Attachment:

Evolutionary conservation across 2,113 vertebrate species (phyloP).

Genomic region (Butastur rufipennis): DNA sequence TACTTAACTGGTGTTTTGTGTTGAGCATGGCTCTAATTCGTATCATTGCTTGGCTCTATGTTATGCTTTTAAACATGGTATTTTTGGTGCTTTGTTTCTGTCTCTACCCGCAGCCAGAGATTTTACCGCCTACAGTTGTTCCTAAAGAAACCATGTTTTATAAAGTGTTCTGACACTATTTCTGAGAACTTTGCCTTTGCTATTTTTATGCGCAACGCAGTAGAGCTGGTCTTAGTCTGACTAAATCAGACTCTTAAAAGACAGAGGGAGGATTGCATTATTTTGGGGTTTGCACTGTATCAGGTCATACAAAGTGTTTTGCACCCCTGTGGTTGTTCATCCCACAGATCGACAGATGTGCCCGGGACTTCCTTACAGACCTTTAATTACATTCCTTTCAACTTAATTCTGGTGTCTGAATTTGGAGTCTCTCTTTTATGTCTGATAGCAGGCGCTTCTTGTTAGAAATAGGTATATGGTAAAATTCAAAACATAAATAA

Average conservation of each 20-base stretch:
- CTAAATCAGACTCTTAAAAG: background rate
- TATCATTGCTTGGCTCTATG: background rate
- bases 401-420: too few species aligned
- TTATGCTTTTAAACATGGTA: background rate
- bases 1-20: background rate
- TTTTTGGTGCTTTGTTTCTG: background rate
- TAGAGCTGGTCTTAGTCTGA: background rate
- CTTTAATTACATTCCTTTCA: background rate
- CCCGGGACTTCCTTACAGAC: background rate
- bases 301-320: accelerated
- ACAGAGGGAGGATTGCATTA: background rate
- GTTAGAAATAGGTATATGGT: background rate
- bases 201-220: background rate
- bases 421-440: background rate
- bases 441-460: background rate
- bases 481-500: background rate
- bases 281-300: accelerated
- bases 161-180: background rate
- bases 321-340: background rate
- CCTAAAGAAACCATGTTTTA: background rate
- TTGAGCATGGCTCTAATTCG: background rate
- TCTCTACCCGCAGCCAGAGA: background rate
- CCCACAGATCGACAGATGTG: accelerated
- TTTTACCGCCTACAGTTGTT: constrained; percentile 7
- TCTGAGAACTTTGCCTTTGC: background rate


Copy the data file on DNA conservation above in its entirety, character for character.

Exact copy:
Evolutionary conservation across 2,113 vertebrate species (phyloP).

Genomic region (Butastur rufipennis): DNA sequence TACTTAACTGGTGTTTTGTGTTGAGCATGGCTCTAATTCGTATCATTGCTTGGCTCTATGTTATGCTTTTAAACATGGTATTTTTGGTGCTTTGTTTCTGTCTCTACCCGCAGCCAGAGATTTTACCGCCTACAGTTGTTCCTAAAGAAACCATGTTTTATAAAGTGTTCTGACACTATTTCTGAGAACTTTGCCTTTGCTATTTTTATGCGCAACGCAGTAGAGCTGGTCTTAGTCTGACTAAATCAGACTCTTAAAAGACAGAGGGAGGATTGCATTATTTTGGGGTTTGCACTGTATCAGGTCATACAAAGTGTTTTGCACCCCTGTGGTTGTTCATCCCACAGATCGACAGATGTGCCCGGGACTTCCTTACAGACCTTTAATTACATTCCTTTCAACTTAATTCTGGTGTCTGAATTTGGAGTCTCTCTTTTATGTCTGATAGCAGGCGCTTCTTGTTAGAAATAGGTATATGGTAAAATTCAAAACATAAATAA

Average conservation of each 20-base stretch:
- CTAAATCAGACTCTTAAAAG: background rate
- TATCATTGCTTGGCTCTATG: background rate
- bases 401-420: too few species aligned
- TTATGCTTTTAAACATGGTA: background rate
- bases 1-20: background rate
- TTTTTGGTGCTTTGTTTCTG: background rate
- TAGAGCTGGTCTTAGTCTGA: background rate
- CTTTAATTACATTCCTTTCA: background rate
- CCCGGGACTTCCTTACAGAC: background rate
- bases 301-320: accelerated
- ACAGAGGGAGGATTGCATTA: background rate
- GTTAGAAATAGGTATATGGT: background rate
- bases 201-220: background rate
- bases 421-440: background rate
- bases 441-460: background rate
- bases 481-500: background rate
- bases 281-300: accelerated
- bases 161-180: background rate
- bases 321-340: background rate
- CCTAAAGAAACCATGTTTTA: background rate
- TTGAGCATGGCTCTAATTCG: background rate
- TCTCTACCCGCAGCCAGAGA: background rate
- CCCACAGATCGACAGATGTG: accelerated
- TTTTACCGCCTACAGTTGTT: constrained; percentile 7
- TCTGAGAACTTTGCCTTTGC: background rate